Georgina Gooley was tired of seeing women get ripped off, especially when it came to personal care products like razors.
It agitated her that women have to pay more for almost the same exact plastic disposable razors that are sold to men in drugstores.
“It’s called the ‘Pink Tax,’” says Gooley, co-founder of New York-based startup Billie. “There’s nothing different or unique about women’s razors that should make them more expensive than men’s [razors]. But they are.”
This price disparity between men’s and women’s products isn’t just limited to razors.
A 2015 study by the New York City Department of Consumer Affairs found that women pay an average of 7% more than men across a number of categories. But personal care products carried the biggest price discrepancies, with an average 13% premium on products marketed to women.
“It’s crazy and unfair,” says Gooley, a former advertising executive.
So in 2016 she teamed up with Jason Bravman to help level the playing field. Bravman had just graduated with an MBA from the University of Pennsylvania’s Wharton School and they both agreed: It was time to disrupt the women’s razor market, just as startups Dollar Shave Club and Harry’s had done for men.
What they came up with is Billie, an online subscription service that delivers discounted razors and other body care products.
Billie’s $9 starter kit includes a razor handle, a magnetic holder that attaches to a shower wall and two five-blade razor cartridges, all of which are shipped free. Customers can indicate whether they want cartridge refills (at $9 for 4 cartridges) delivered every one, two or three months.
Bravman said Billie’s prices are much lower than the average retail price of $20 for a comparable women’s product in stores, and less than half the price of a comparable men’s product.
The company also sells Billie-branded products like shaving cream, body wash and body lotion that are free of toxins, parabens and sulfates and are vegan and gluten-free. “We’ve put a lot of thought into the formulation of our products and their design,” says Bravman.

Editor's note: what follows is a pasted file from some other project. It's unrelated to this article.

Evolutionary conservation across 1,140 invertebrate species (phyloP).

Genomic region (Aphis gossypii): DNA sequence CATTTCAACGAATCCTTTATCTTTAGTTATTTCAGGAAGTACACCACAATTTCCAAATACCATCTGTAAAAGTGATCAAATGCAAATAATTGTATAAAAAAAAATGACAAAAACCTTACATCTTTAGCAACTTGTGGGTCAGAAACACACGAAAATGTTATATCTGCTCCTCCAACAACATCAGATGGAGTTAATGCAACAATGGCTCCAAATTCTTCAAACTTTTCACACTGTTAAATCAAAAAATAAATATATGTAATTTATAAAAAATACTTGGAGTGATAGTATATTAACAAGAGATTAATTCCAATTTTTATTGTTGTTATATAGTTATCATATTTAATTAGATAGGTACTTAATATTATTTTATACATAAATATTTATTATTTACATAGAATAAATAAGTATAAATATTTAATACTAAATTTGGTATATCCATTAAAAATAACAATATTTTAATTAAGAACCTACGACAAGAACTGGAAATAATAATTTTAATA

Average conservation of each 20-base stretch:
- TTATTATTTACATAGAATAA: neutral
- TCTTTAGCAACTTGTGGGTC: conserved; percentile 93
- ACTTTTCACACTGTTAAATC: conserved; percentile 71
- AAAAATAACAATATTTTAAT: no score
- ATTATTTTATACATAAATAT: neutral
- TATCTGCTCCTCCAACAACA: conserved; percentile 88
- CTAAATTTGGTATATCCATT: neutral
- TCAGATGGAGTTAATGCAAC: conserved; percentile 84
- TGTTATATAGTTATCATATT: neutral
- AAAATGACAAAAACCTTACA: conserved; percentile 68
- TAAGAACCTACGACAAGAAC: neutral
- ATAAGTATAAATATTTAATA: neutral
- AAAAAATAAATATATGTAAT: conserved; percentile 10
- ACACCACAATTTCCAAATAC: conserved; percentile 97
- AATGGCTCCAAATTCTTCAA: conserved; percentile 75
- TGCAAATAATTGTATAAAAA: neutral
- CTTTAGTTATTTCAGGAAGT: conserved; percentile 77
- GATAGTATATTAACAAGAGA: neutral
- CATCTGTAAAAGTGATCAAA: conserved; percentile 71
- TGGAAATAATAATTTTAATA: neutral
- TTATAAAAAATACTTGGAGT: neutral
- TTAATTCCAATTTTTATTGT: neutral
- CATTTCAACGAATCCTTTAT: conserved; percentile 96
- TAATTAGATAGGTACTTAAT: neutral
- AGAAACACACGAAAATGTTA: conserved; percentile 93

A Superstar Endorsement
Gooley and Bravman invested their own money to get the venture off the ground, although they won’t say how much. The two also did not take a salary for well over a year.
But they aren’t alone in funding the venture. To date, Billie has raised more than $6 million in seed funding from investors including Female Founders Fund and Silverton Partners.
And a few months ago, Billie got its first celebrity investor: Serena Williams.
“She’s already a champion of women and women-owned businesses. We sent her our products and she became a supporter,” says Gooley, who declined to disclose the size of Williams’ investment.
“Beyond the brand’s message of beauty, courage and strength, Billie is raising social awareness around the true needs of women today and tackling the Pink Tax head on with products that are both exceptional and affordable,” Williams wrote in a statement to CNN.
Williams said she was proud “to be an investor in a brand that embodies a female-first philosophy from the inside out.”
Other women seem to be embracing that message, too. Billie launched in November 2017. “Within two days of our launch, we had sold in all 50 states,” says Bravman.
But the immediate popularity of the service surfaced a problem for the fledgling business: They couldn’t keep up with demand.
Bravman says the company, which now employs 13 full-time employees, is trying hard to address recurring supply shortages and keep production on pace with demand.
Bravman declined to disclose revenue or the total number of subscribers who have signed up so far. But he pointed to the brand’s social media traction as one measure of growth: In the 11 months since launch, he said Billie’s Instagram has organically grown to 65,000 followers.
“We certainly didn’t anticipate taking off as quickly as we did. As an entrepreneur, it’s all you can ask for,” says Gooley.
Correction: A previous version of this article incorrectly stated that Billie's founders are currently not taking a salary.